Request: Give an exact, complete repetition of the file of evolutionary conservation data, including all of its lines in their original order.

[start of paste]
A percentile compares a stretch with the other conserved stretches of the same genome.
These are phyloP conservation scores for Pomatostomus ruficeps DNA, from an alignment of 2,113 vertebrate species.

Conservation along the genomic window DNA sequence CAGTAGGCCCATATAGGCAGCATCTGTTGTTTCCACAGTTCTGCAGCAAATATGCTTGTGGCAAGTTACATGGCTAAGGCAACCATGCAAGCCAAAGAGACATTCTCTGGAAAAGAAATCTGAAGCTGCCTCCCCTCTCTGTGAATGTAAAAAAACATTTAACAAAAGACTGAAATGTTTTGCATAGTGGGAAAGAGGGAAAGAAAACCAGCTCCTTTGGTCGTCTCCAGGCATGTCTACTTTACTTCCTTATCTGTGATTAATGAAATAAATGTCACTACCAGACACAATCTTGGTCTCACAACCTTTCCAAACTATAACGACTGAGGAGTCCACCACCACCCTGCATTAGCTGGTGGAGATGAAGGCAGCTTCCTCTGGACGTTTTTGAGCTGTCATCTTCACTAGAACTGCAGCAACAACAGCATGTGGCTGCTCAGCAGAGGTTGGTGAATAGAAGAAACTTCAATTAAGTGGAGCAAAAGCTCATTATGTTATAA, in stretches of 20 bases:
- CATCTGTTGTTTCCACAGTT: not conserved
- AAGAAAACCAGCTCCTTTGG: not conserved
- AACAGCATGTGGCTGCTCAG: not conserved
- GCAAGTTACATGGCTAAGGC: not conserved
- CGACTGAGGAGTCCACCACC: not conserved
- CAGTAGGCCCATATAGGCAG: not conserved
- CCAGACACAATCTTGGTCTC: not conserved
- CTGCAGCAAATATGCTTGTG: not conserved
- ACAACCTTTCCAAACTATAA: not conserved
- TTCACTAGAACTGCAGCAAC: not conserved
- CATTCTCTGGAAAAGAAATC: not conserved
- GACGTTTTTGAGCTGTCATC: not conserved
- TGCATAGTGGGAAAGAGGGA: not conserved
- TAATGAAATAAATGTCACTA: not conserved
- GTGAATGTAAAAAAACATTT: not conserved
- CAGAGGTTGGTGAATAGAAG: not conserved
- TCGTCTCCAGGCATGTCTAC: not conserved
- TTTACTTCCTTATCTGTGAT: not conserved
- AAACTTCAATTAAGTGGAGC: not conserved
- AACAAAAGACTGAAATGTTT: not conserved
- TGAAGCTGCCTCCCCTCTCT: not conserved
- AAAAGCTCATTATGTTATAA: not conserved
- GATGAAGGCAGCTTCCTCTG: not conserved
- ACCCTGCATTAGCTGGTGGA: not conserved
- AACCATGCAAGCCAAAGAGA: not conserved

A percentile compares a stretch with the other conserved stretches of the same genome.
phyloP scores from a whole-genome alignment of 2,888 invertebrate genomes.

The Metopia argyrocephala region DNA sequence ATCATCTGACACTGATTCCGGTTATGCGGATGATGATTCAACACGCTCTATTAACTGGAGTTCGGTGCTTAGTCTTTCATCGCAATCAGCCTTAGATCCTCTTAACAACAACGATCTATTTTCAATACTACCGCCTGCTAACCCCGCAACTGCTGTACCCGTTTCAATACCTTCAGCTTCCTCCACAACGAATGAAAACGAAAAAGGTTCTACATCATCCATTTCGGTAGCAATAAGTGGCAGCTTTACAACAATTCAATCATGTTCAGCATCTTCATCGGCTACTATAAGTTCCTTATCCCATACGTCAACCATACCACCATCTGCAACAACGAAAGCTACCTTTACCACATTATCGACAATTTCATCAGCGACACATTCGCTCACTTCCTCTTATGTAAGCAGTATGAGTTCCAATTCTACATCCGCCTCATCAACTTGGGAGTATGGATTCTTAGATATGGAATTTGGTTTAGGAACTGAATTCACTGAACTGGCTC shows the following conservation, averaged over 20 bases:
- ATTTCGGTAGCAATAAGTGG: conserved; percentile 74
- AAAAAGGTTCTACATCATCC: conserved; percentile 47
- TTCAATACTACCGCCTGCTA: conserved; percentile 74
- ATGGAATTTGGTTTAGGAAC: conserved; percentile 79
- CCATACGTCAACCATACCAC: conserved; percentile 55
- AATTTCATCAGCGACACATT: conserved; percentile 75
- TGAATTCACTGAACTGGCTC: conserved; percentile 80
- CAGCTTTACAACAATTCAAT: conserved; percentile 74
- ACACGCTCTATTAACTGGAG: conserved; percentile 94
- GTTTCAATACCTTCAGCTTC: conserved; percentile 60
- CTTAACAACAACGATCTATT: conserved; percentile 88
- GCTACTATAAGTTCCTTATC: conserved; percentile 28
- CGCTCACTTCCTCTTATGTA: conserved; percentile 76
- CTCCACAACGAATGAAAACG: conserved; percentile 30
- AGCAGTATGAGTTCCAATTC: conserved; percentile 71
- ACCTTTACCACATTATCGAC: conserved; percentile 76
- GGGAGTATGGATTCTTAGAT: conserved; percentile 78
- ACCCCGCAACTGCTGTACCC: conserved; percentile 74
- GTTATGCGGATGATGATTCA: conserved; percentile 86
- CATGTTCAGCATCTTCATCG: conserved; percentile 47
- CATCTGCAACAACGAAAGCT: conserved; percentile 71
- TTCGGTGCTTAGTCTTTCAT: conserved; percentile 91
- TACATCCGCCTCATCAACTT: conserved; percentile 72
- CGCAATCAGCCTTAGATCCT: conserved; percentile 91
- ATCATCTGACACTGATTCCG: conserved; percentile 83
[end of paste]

A percentile compares a stretch with the other conserved stretches of the same genome.
These are phyloP conservation scores for Pomatostomus ruficeps DNA, from an alignment of 2,113 vertebrate species.

Conservation along the genomic window DNA sequence CAGTAGGCCCATATAGGCAGCATCTGTTGTTTCCACAGTTCTGCAGCAAATATGCTTGTGGCAAGTTACATGGCTAAGGCAACCATGCAAGCCAAAGAGACATTCTCTGGAAAAGAAATCTGAAGCTGCCTCCCCTCTCTGTGAATGTAAAAAAACATTTAACAAAAGACTGAAATGTTTTGCATAGTGGGAAAGAGGGAAAGAAAACCAGCTCCTTTGGTCGTCTCCAGGCATGTCTACTTTACTTCCTTATCTGTGATTAATGAAATAAATGTCACTACCAGACACAATCTTGGTCTCACAACCTTTCCAAACTATAACGACTGAGGAGTCCACCACCACCCTGCATTAGCTGGTGGAGATGAAGGCAGCTTCCTCTGGACGTTTTTGAGCTGTCATCTTCACTAGAACTGCAGCAACAACAGCATGTGGCTGCTCAGCAGAGGTTGGTGAATAGAAGAAACTTCAATTAAGTGGAGCAAAAGCTCATTATGTTATAA, in stretches of 20 bases:
- CATCTGTTGTTTCCACAGTT: not conserved
- AAGAAAACCAGCTCCTTTGG: not conserved
- AACAGCATGTGGCTGCTCAG: not conserved
- GCAAGTTACATGGCTAAGGC: not conserved
- CGACTGAGGAGTCCACCACC: not conserved
- CAGTAGGCCCATATAGGCAG: not conserved
- CCAGACACAATCTTGGTCTC: not conserved
- CTGCAGCAAATATGCTTGTG: not conserved
- ACAACCTTTCCAAACTATAA: not conserved
- TTCACTAGAACTGCAGCAAC: not conserved
- CATTCTCTGGAAAAGAAATC: not conserved
- GACGTTTTTGAGCTGTCATC: not conserved
- TGCATAGTGGGAAAGAGGGA: not conserved
- TAATGAAATAAATGTCACTA: not conserved
- GTGAATGTAAAAAAACATTT: not conserved
- CAGAGGTTGGTGAATAGAAG: not conserved
- TCGTCTCCAGGCATGTCTAC: not conserved
- TTTACTTCCTTATCTGTGAT: not conserved
- AAACTTCAATTAAGTGGAGC: not conserved
- AACAAAAGACTGAAATGTTT: not conserved
- TGAAGCTGCCTCCCCTCTCT: not conserved
- AAAAGCTCATTATGTTATAA: not conserved
- GATGAAGGCAGCTTCCTCTG: not conserved
- ACCCTGCATTAGCTGGTGGA: not conserved
- AACCATGCAAGCCAAAGAGA: not conserved

A percentile compares a stretch with the other conserved stretches of the same genome.
phyloP scores from a whole-genome alignment of 2,888 invertebrate genomes.

The Metopia argyrocephala region DNA sequence ATCATCTGACACTGATTCCGGTTATGCGGATGATGATTCAACACGCTCTATTAACTGGAGTTCGGTGCTTAGTCTTTCATCGCAATCAGCCTTAGATCCTCTTAACAACAACGATCTATTTTCAATACTACCGCCTGCTAACCCCGCAACTGCTGTACCCGTTTCAATACCTTCAGCTTCCTCCACAACGAATGAAAACGAAAAAGGTTCTACATCATCCATTTCGGTAGCAATAAGTGGCAGCTTTACAACAATTCAATCATGTTCAGCATCTTCATCGGCTACTATAAGTTCCTTATCCCATACGTCAACCATACCACCATCTGCAACAACGAAAGCTACCTTTACCACATTATCGACAATTTCATCAGCGACACATTCGCTCACTTCCTCTTATGTAAGCAGTATGAGTTCCAATTCTACATCCGCCTCATCAACTTGGGAGTATGGATTCTTAGATATGGAATTTGGTTTAGGAACTGAATTCACTGAACTGGCTC shows the following conservation, averaged over 20 bases:
- ATTTCGGTAGCAATAAGTGG: conserved; percentile 74
- AAAAAGGTTCTACATCATCC: conserved; percentile 47
- TTCAATACTACCGCCTGCTA: conserved; percentile 74
- ATGGAATTTGGTTTAGGAAC: conserved; percentile 79
- CCATACGTCAACCATACCAC: conserved; percentile 55
- AATTTCATCAGCGACACATT: conserved; percentile 75
- TGAATTCACTGAACTGGCTC: conserved; percentile 80
- CAGCTTTACAACAATTCAAT: conserved; percentile 74
- ACACGCTCTATTAACTGGAG: conserved; percentile 94
- GTTTCAATACCTTCAGCTTC: conserved; percentile 60
- CTTAACAACAACGATCTATT: conserved; percentile 88
- GCTACTATAAGTTCCTTATC: conserved; percentile 28
- CGCTCACTTCCTCTTATGTA: conserved; percentile 76
- CTCCACAACGAATGAAAACG: conserved; percentile 30
- AGCAGTATGAGTTCCAATTC: conserved; percentile 71
- ACCTTTACCACATTATCGAC: conserved; percentile 76
- GGGAGTATGGATTCTTAGAT: conserved; percentile 78
- ACCCCGCAACTGCTGTACCC: conserved; percentile 74
- GTTATGCGGATGATGATTCA: conserved; percentile 86
- CATGTTCAGCATCTTCATCG: conserved; percentile 47
- CATCTGCAACAACGAAAGCT: conserved; percentile 71
- TTCGGTGCTTAGTCTTTCAT: conserved; percentile 91
- TACATCCGCCTCATCAACTT: conserved; percentile 72
- CGCAATCAGCCTTAGATCCT: conserved; percentile 91
- ATCATCTGACACTGATTCCG: conserved; percentile 83